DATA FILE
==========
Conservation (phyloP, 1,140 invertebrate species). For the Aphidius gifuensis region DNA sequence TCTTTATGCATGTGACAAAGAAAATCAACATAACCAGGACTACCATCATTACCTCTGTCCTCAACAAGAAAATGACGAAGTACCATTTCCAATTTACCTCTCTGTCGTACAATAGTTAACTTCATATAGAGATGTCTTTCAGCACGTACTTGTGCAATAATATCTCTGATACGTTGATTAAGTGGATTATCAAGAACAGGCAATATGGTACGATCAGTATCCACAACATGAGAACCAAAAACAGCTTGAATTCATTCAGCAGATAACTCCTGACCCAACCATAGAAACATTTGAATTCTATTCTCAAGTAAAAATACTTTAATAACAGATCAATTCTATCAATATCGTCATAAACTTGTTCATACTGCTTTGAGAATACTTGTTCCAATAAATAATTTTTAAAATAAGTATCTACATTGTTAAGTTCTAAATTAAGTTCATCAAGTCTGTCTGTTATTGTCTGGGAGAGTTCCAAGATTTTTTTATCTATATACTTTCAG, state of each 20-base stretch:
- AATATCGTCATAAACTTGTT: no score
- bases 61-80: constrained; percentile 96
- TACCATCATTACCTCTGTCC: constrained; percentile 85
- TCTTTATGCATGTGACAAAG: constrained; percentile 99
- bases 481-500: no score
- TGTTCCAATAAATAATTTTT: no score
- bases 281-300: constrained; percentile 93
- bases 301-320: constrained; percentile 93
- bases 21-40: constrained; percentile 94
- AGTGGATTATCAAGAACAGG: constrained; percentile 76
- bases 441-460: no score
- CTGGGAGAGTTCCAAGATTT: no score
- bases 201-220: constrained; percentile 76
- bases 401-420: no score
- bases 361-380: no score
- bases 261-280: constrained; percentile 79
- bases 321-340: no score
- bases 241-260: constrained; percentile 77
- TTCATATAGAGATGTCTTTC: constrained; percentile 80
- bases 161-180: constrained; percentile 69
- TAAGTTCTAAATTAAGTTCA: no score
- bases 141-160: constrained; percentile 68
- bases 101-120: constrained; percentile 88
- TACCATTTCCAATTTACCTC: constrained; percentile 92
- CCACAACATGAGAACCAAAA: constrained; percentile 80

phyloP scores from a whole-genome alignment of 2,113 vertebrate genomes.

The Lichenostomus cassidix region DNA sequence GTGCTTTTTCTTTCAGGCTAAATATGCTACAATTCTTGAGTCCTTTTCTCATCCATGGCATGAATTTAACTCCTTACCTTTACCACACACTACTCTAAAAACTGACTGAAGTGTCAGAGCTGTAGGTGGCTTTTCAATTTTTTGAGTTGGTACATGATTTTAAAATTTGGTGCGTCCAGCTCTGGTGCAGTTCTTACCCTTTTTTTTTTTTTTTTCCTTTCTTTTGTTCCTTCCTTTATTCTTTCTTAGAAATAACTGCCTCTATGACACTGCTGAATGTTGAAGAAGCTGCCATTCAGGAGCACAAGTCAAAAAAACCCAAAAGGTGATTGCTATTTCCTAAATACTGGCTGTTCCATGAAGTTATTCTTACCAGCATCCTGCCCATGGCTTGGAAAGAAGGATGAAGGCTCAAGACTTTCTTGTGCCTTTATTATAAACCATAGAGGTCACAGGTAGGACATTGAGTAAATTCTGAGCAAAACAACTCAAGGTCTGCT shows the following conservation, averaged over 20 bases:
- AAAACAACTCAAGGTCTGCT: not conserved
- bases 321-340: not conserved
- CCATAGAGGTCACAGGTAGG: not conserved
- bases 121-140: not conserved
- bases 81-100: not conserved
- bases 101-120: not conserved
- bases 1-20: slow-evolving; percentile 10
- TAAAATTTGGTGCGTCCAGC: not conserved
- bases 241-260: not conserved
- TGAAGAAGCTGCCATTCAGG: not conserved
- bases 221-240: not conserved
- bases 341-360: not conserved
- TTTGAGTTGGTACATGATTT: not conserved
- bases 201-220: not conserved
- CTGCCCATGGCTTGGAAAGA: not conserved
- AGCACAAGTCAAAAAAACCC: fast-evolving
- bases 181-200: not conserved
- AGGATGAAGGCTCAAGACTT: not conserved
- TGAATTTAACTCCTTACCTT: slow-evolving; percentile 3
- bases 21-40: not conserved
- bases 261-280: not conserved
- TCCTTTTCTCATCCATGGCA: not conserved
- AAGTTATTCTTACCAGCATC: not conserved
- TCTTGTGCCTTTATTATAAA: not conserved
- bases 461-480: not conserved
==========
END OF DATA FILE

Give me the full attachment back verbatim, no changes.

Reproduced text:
Conservation (phyloP, 1,140 invertebrate species). For the Aphidius gifuensis region DNA sequence TCTTTATGCATGTGACAAAGAAAATCAACATAACCAGGACTACCATCATTACCTCTGTCCTCAACAAGAAAATGACGAAGTACCATTTCCAATTTACCTCTCTGTCGTACAATAGTTAACTTCATATAGAGATGTCTTTCAGCACGTACTTGTGCAATAATATCTCTGATACGTTGATTAAGTGGATTATCAAGAACAGGCAATATGGTACGATCAGTATCCACAACATGAGAACCAAAAACAGCTTGAATTCATTCAGCAGATAACTCCTGACCCAACCATAGAAACATTTGAATTCTATTCTCAAGTAAAAATACTTTAATAACAGATCAATTCTATCAATATCGTCATAAACTTGTTCATACTGCTTTGAGAATACTTGTTCCAATAAATAATTTTTAAAATAAGTATCTACATTGTTAAGTTCTAAATTAAGTTCATCAAGTCTGTCTGTTATTGTCTGGGAGAGTTCCAAGATTTTTTTATCTATATACTTTCAG, state of each 20-base stretch:
- AATATCGTCATAAACTTGTT: no score
- bases 61-80: constrained; percentile 96
- TACCATCATTACCTCTGTCC: constrained; percentile 85
- TCTTTATGCATGTGACAAAG: constrained; percentile 99
- bases 481-500: no score
- TGTTCCAATAAATAATTTTT: no score
- bases 281-300: constrained; percentile 93
- bases 301-320: constrained; percentile 93
- bases 21-40: constrained; percentile 94
- AGTGGATTATCAAGAACAGG: constrained; percentile 76
- bases 441-460: no score
- CTGGGAGAGTTCCAAGATTT: no score
- bases 201-220: constrained; percentile 76
- bases 401-420: no score
- bases 361-380: no score
- bases 261-280: constrained; percentile 79
- bases 321-340: no score
- bases 241-260: constrained; percentile 77
- TTCATATAGAGATGTCTTTC: constrained; percentile 80
- bases 161-180: constrained; percentile 69
- TAAGTTCTAAATTAAGTTCA: no score
- bases 141-160: constrained; percentile 68
- bases 101-120: constrained; percentile 88
- TACCATTTCCAATTTACCTC: constrained; percentile 92
- CCACAACATGAGAACCAAAA: constrained; percentile 80

phyloP scores from a whole-genome alignment of 2,113 vertebrate genomes.

The Lichenostomus cassidix region DNA sequence GTGCTTTTTCTTTCAGGCTAAATATGCTACAATTCTTGAGTCCTTTTCTCATCCATGGCATGAATTTAACTCCTTACCTTTACCACACACTACTCTAAAAACTGACTGAAGTGTCAGAGCTGTAGGTGGCTTTTCAATTTTTTGAGTTGGTACATGATTTTAAAATTTGGTGCGTCCAGCTCTGGTGCAGTTCTTACCCTTTTTTTTTTTTTTTTCCTTTCTTTTGTTCCTTCCTTTATTCTTTCTTAGAAATAACTGCCTCTATGACACTGCTGAATGTTGAAGAAGCTGCCATTCAGGAGCACAAGTCAAAAAAACCCAAAAGGTGATTGCTATTTCCTAAATACTGGCTGTTCCATGAAGTTATTCTTACCAGCATCCTGCCCATGGCTTGGAAAGAAGGATGAAGGCTCAAGACTTTCTTGTGCCTTTATTATAAACCATAGAGGTCACAGGTAGGACATTGAGTAAATTCTGAGCAAAACAACTCAAGGTCTGCT shows the following conservation, averaged over 20 bases:
- AAAACAACTCAAGGTCTGCT: not conserved
- bases 321-340: not conserved
- CCATAGAGGTCACAGGTAGG: not conserved
- bases 121-140: not conserved
- bases 81-100: not conserved
- bases 101-120: not conserved
- bases 1-20: slow-evolving; percentile 10
- TAAAATTTGGTGCGTCCAGC: not conserved
- bases 241-260: not conserved
- TGAAGAAGCTGCCATTCAGG: not conserved
- bases 221-240: not conserved
- bases 341-360: not conserved
- TTTGAGTTGGTACATGATTT: not conserved
- bases 201-220: not conserved
- CTGCCCATGGCTTGGAAAGA: not conserved
- AGCACAAGTCAAAAAAACCC: fast-evolving
- bases 181-200: not conserved
- AGGATGAAGGCTCAAGACTT: not conserved
- TGAATTTAACTCCTTACCTT: slow-evolving; percentile 3
- bases 21-40: not conserved
- bases 261-280: not conserved
- TCCTTTTCTCATCCATGGCA: not conserved
- AAGTTATTCTTACCAGCATC: not conserved
- TCTTGTGCCTTTATTATAAA: not conserved
- bases 461-480: not conserved